It’s not the difference between anything we want nor deserve. It’s not the difference between two candid and lucid visions of the common good. It’s not the difference between two possible packages of compromises among conflicting interests. It’s not any difference to do with government for the people versus a government for powerful elites. It’s not even to do with a government that wants to make gradual progress towards rationality, democracy, diversity, fairness and freedom, versus a government that wants to turn back the clock. No way.

But it IS the difference between two different contexts in which the real struggles for rationality, democracy, diversity, fairness and freedom etc. may continue to play themselves out. These possible contexts are oblique and complex and should themselves be a focus of analysis, debate and controversy.

Just because my personal disillusionment with official governance has maxed out doesn’t mean that the psychopathic horrorshow of neo-liberal hegemony won’t get any worse. If Romney gets in, Political Compass may well have to build an extension to the right end of their brilliant little diagram. But more to the point, “better” and “worse” are enchanting simplifications which we all need to touch on from time to time, but must be careful of leaning too hard on. Even if in some reductive and abstracted sense Obama and Romney administration would be “each as bad as the other,”  the specific mechanics and distribution of Malevolence O. or Malevolence R. makes a material difference to anyone interested in social justice – scrap that, for anyone who cares about human life.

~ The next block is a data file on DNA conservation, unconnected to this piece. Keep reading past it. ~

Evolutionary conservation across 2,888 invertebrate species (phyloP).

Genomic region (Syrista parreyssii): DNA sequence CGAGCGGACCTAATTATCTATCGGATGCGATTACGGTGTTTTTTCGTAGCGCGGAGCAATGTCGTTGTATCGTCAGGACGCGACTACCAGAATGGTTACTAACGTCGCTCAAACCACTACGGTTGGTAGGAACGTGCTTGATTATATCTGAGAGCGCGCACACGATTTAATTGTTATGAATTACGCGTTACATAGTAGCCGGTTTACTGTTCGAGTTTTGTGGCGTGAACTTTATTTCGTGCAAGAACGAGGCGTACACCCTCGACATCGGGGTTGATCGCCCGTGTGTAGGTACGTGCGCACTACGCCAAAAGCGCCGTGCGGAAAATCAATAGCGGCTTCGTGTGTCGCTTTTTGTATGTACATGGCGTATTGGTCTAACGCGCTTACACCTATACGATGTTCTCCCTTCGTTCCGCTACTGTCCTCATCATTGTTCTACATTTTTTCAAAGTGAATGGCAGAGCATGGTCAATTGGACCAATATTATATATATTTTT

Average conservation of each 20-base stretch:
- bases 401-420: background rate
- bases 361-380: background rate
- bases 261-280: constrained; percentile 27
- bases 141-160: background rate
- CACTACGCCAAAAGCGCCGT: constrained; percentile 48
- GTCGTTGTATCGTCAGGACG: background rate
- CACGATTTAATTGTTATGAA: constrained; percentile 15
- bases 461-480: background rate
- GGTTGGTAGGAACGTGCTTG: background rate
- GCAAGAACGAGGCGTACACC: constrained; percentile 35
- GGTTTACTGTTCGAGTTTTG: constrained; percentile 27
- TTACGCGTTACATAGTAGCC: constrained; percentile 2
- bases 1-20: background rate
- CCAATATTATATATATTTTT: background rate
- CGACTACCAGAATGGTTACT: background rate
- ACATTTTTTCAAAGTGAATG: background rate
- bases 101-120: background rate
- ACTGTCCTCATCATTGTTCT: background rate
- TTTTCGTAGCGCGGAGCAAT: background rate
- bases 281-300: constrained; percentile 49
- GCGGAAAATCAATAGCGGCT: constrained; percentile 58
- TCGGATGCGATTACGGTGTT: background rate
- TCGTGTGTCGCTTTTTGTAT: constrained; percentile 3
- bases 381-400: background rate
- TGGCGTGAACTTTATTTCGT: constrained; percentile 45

Of course, Lara Buckerton won’t be voting because Lara is not a US citizen! Bloody unfair, that. If she were, she would definitely be voting! Who would she vote for? Probably GREEN. Yup, GREEN. Jill all the way. Definitely GREEN.

Um, except in Florida and Ohio.

And Virginia.

(Maybe more later!)